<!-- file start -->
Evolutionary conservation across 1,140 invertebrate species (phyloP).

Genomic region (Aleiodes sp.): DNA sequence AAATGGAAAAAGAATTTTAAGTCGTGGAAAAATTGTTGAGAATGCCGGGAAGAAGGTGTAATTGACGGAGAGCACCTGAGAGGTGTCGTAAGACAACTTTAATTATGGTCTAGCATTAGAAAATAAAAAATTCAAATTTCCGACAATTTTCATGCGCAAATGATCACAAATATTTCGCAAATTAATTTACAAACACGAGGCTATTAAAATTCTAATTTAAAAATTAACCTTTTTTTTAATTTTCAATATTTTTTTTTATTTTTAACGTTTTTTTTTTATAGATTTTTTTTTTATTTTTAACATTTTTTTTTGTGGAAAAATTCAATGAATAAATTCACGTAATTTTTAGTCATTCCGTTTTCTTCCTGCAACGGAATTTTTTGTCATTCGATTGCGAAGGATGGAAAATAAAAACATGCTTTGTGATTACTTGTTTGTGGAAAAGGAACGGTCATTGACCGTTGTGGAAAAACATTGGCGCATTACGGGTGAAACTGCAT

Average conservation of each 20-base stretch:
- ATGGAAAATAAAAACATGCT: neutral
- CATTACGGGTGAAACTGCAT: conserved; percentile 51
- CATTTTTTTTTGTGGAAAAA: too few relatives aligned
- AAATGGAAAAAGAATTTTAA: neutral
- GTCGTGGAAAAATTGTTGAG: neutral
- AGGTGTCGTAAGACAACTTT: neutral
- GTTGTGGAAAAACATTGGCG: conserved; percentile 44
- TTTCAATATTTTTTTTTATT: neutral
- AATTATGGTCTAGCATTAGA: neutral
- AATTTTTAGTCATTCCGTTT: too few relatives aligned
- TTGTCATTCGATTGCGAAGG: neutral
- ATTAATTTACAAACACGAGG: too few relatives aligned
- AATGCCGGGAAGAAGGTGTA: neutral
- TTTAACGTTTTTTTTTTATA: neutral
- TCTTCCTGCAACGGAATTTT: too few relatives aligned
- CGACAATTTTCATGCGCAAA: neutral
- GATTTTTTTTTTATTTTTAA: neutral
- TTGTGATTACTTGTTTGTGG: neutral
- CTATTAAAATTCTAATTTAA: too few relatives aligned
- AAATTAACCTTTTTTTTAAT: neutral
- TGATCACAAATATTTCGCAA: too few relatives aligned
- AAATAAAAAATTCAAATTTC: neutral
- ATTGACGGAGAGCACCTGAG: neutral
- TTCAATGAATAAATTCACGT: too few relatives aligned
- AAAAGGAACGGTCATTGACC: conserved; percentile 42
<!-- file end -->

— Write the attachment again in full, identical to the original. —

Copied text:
Evolutionary conservation across 1,140 invertebrate species (phyloP).

Genomic region (Aleiodes sp.): DNA sequence AAATGGAAAAAGAATTTTAAGTCGTGGAAAAATTGTTGAGAATGCCGGGAAGAAGGTGTAATTGACGGAGAGCACCTGAGAGGTGTCGTAAGACAACTTTAATTATGGTCTAGCATTAGAAAATAAAAAATTCAAATTTCCGACAATTTTCATGCGCAAATGATCACAAATATTTCGCAAATTAATTTACAAACACGAGGCTATTAAAATTCTAATTTAAAAATTAACCTTTTTTTTAATTTTCAATATTTTTTTTTATTTTTAACGTTTTTTTTTTATAGATTTTTTTTTTATTTTTAACATTTTTTTTTGTGGAAAAATTCAATGAATAAATTCACGTAATTTTTAGTCATTCCGTTTTCTTCCTGCAACGGAATTTTTTGTCATTCGATTGCGAAGGATGGAAAATAAAAACATGCTTTGTGATTACTTGTTTGTGGAAAAGGAACGGTCATTGACCGTTGTGGAAAAACATTGGCGCATTACGGGTGAAACTGCAT

Average conservation of each 20-base stretch:
- ATGGAAAATAAAAACATGCT: neutral
- CATTACGGGTGAAACTGCAT: conserved; percentile 51
- CATTTTTTTTTGTGGAAAAA: too few relatives aligned
- AAATGGAAAAAGAATTTTAA: neutral
- GTCGTGGAAAAATTGTTGAG: neutral
- AGGTGTCGTAAGACAACTTT: neutral
- GTTGTGGAAAAACATTGGCG: conserved; percentile 44
- TTTCAATATTTTTTTTTATT: neutral
- AATTATGGTCTAGCATTAGA: neutral
- AATTTTTAGTCATTCCGTTT: too few relatives aligned
- TTGTCATTCGATTGCGAAGG: neutral
- ATTAATTTACAAACACGAGG: too few relatives aligned
- AATGCCGGGAAGAAGGTGTA: neutral
- TTTAACGTTTTTTTTTTATA: neutral
- TCTTCCTGCAACGGAATTTT: too few relatives aligned
- CGACAATTTTCATGCGCAAA: neutral
- GATTTTTTTTTTATTTTTAA: neutral
- TTGTGATTACTTGTTTGTGG: neutral
- CTATTAAAATTCTAATTTAA: too few relatives aligned
- AAATTAACCTTTTTTTTAAT: neutral
- TGATCACAAATATTTCGCAA: too few relatives aligned
- AAATAAAAAATTCAAATTTC: neutral
- ATTGACGGAGAGCACCTGAG: neutral
- TTCAATGAATAAATTCACGT: too few relatives aligned
- AAAAGGAACGGTCATTGACC: conserved; percentile 42